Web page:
WebGL 1.0 is done. Where's Microsoft?

The Khronos Group has released its technology for hardware-accelerated 3D graphics on the Web. Now allies have to coax Microsoft to support it.

Stephen Shankland Former Principal Writer
Stephen Shankland worked at CNET from 1998 to 2024 and wrote about processors, digital photography, AI, quantum computing, computer science, materials science, supercomputers, drones, browsers, 3D printing, USB, and new computing technology in general. He has a soft spot in his heart for standards groups and I/O interfaces. His first big scoop was about radioactive cat poop.
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Stephen Shankland
3 min read

Brace yourself for the 3D Web.

At least, if you use Firefox, Chrome, Opera, or Safari. Those are the browsers that support--though sometimes only in developer-preview editions--a technology called WebGL. And today, the Khronos Group standardizing the graphics interface announced that WebGL 1.0 is finished.

Although WebGL has significant momentum, its prospects are significantly hampered by Microsoft's lack of enthusiasm. When I've asked Microsoft its feelings about it, the company expressed a preference for "using existing standards to build 3D today," pointing as an example to the Sky Beautiful demo site.

Granted, Microsoft has bit off a lot trying to modernize Internet Explorer with IE9, but WebGL is arguably a pretty important piece of the Web technology platform. Perhaps some reluctance can be explained by the fact that WebGL is based on the OpenGL graphics interface used on Mac OS X, Windows, iOS, and Android and that competes with Microsoft's DirectX.

If there's enough interest among Web developers, though--and those developers long have shown a fondness for IE alternatives--Microsoft could conclude that WebGL support is as important as other Web technologies such as Scalable Vector Graphics that only now are top priorities. WebGL is one of a suite of developing Web technologies that are gaining clout as a foundation for Web-based applications.

Jay Sullivan, Mozilla's vice president of products, thinks there's enough browser support already to attract programmers. "Between Firefox and Chrome, people will build stuff," he said in an interview.

This WebGL demonstration shows 3D models of asteroids striking a rotating planet. It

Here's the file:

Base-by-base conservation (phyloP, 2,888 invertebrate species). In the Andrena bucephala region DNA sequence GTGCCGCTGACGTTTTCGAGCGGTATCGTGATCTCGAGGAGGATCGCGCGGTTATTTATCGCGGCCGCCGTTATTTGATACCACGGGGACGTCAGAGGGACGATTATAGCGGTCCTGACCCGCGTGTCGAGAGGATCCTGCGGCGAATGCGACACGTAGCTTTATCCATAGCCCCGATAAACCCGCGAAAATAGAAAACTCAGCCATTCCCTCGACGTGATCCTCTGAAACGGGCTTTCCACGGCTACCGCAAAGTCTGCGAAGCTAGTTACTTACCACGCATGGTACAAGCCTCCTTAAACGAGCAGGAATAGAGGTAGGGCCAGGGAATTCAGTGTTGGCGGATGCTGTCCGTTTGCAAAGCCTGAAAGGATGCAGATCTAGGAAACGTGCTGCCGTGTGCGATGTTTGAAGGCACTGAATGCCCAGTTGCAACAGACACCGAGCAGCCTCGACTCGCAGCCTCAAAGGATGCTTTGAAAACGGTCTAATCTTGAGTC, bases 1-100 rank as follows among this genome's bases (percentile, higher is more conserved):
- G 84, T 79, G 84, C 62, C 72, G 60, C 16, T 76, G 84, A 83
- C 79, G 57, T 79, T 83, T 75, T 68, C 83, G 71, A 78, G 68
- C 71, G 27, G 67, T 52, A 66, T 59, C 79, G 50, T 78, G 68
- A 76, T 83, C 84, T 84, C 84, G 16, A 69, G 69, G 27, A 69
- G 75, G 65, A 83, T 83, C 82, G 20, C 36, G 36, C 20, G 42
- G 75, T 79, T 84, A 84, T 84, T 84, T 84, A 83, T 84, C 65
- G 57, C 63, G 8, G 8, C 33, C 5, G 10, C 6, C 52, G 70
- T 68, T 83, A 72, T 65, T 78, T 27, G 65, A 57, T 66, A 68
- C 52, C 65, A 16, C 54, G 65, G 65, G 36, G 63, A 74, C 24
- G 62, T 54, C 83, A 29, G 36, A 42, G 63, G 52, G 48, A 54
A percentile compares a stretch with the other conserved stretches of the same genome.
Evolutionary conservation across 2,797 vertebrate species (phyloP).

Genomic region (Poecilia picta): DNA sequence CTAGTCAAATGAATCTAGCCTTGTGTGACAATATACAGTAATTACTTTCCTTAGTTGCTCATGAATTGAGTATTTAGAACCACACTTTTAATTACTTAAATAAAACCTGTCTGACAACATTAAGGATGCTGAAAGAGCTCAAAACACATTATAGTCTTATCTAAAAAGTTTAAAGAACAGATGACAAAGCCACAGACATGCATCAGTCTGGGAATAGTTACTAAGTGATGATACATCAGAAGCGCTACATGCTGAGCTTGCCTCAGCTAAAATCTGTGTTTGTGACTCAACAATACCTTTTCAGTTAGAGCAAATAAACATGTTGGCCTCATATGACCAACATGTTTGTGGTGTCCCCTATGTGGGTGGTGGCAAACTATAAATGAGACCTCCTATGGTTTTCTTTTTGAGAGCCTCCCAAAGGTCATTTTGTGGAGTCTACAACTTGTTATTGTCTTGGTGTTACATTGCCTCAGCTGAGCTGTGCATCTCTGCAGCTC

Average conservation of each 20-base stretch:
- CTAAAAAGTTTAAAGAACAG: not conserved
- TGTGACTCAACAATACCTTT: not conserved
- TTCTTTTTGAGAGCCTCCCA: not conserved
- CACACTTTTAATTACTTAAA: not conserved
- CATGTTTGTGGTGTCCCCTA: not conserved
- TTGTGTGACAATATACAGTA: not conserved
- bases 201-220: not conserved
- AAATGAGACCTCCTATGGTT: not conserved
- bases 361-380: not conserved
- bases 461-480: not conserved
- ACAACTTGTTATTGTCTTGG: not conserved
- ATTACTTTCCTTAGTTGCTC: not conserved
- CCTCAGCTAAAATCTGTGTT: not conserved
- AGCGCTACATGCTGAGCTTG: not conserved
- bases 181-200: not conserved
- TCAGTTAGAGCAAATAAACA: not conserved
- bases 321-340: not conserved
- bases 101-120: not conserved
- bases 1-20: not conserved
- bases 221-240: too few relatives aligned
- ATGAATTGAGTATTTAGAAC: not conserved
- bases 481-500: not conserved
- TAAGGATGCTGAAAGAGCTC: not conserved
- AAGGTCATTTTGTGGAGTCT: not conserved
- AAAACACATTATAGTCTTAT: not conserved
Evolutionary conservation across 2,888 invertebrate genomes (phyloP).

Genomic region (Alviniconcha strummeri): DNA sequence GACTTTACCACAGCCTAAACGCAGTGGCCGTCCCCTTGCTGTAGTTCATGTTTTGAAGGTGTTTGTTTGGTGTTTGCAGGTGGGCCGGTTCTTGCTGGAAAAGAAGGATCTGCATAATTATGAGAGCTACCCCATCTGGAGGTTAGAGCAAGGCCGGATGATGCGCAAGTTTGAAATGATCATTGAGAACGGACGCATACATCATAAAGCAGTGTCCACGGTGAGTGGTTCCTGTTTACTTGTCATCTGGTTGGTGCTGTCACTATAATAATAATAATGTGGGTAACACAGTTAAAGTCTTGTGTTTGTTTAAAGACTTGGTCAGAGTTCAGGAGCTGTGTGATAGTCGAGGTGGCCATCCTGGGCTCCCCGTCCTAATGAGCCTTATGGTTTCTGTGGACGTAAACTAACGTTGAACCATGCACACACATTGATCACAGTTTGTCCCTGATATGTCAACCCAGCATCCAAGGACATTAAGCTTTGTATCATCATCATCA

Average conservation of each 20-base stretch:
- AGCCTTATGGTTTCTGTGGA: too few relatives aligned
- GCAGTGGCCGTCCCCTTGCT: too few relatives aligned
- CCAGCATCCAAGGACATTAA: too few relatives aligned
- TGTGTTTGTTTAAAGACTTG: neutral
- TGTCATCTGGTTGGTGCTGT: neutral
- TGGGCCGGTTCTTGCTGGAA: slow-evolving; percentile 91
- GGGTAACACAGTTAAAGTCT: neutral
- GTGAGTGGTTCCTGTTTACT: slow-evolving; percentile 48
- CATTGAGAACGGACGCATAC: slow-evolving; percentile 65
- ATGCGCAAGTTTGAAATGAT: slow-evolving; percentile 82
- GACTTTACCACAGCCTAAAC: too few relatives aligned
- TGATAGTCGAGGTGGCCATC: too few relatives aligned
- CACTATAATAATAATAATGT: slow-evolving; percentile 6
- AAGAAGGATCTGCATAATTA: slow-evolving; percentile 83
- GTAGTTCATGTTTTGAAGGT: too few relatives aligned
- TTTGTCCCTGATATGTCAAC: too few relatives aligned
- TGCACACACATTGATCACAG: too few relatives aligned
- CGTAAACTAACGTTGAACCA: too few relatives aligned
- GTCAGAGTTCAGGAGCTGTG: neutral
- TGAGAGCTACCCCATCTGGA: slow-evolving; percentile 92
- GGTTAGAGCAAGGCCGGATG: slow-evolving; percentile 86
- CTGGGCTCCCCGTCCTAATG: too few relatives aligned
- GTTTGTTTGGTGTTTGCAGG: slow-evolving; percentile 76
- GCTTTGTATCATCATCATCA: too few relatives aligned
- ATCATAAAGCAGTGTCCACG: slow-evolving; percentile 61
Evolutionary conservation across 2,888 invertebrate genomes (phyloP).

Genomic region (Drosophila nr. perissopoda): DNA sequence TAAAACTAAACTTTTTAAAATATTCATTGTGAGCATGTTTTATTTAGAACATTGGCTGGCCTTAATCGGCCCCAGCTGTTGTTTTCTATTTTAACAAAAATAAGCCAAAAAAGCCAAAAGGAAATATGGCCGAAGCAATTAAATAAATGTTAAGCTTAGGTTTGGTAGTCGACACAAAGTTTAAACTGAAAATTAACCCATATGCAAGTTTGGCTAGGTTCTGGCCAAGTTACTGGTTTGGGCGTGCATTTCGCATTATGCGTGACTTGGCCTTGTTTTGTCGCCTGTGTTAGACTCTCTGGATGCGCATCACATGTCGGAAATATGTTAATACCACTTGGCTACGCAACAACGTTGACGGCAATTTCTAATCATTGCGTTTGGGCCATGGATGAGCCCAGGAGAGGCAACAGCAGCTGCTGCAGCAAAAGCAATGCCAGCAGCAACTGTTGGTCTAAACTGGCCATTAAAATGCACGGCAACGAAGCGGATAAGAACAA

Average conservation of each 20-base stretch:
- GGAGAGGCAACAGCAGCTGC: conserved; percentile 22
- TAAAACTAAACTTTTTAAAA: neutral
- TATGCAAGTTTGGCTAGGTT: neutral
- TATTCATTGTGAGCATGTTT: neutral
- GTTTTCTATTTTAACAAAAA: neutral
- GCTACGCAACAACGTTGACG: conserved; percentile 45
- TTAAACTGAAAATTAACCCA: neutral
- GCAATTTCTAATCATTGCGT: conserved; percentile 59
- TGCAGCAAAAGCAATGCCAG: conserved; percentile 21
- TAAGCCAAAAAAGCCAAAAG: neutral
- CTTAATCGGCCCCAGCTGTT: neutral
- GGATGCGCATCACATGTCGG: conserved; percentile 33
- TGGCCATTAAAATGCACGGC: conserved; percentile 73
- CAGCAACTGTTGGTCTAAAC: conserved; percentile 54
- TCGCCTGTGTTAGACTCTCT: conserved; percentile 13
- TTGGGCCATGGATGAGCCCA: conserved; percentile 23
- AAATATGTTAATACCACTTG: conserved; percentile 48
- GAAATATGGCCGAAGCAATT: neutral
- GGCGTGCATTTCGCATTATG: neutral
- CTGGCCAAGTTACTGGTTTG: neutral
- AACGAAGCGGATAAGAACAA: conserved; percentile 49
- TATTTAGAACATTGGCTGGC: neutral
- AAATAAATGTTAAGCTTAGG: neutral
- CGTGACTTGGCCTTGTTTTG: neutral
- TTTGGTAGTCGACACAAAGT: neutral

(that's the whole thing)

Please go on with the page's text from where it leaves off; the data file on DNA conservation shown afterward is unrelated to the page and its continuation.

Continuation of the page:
This WebGL demonstration shows 3D models of asteroids striking a rotating planet. It's not fancy, but it's 3D in a browser. screenshot by Stephen Shankland/CNET

And WebGL has some compelling possibilities. Microsoft's own Fish IE Tank demo, used to show off IE9's hardware acceleration, runs vastly faster in a Jeff Muizelaar's Fish IE demo rewritten to use WebGL--although not using its 3D features.

And Facebook sees WebGL's performance advantages for its nascent JSGameBench speed test. "Implement WebGL!" pleads Facebook's Bruce Rogers in a blog post about WebGL's benefits. "WebGL powerfully expands the design space available to Web developers and is not just for 3D content. Don't force developers and users to abandon their browser of choice in order to experience great Web content."

WebGL no doubt will enable Web developers to put annoying rotating cubes on their sites. But there are plenty of serious uses for the interface as well.

For example, the hardware-accelerated 3D graphics of WebGL are well suited to many games--not necessarily top-end first-person shooters, but certainly for maze exploration, rollercoaster rides, and races. Also, WebGL is good for bringing a 3D element to Google or Bing maps.

WebGL, though, is a very low-level interface many programmers can't be expected to master, especially in the sometimes lightweight world of casual online gaming. Happily, libraries are sprouting up to automate its usage.

"There is already a thriving middleware ecosystem around WebGL to provide a wide diversity of Web developers the ability to easily create compelling 3D content for WebGL-enabled browsers," Khronos said. "These tools include: C3DL, CopperLicht , EnergizeGL, GammaJS, GLGE, GTW, O3D, OSG.JS, SceneJS, SpiderGL, TDL, Three.js and X3DOM."

Some big competition for WebGL comes from Adobe Systems' Flash, which already is a major force in online gaming. Flash has lacked true 3D support, but that's changing. In the last week, Adobe released a preview version of Molehill, its 3D programming interface, in a Flash Player 11 "incubator build."

And like WebGL, Molehill is accompanied by higher-level libraries and is useful for more than just 3D.

"The power of Molehill does not stop [at] 3D," said Thibault Imbert, a product manager for Flash runtimes, on the Molehill announcement. "You should think about it as a new rendering engine tied to the GPU [graphics processing unit]. If you architect your application, Web site, or game correctly (by using classic techniques to leverage the GPU) you will be able to use Molehill in many situations, [including] 2D on GPU."

Another challenge will be reaching mobile browsers. It's coming though, as shown with work in the mobile version of Firefox, for example. With Android and iOS also supporting OpenGL ES 2.0, it should be mostly a matter of time before those influential operating systems' mobile browsers add the feature.

With WebGL version 1.0 released, though, and companies like mobile-phone chipmaker Qualcomm endorsing it, WebGL comes with a greater assurance of stability and support. Now it's up to allies and developers to build WebGL a full-fledged programming ecosystem.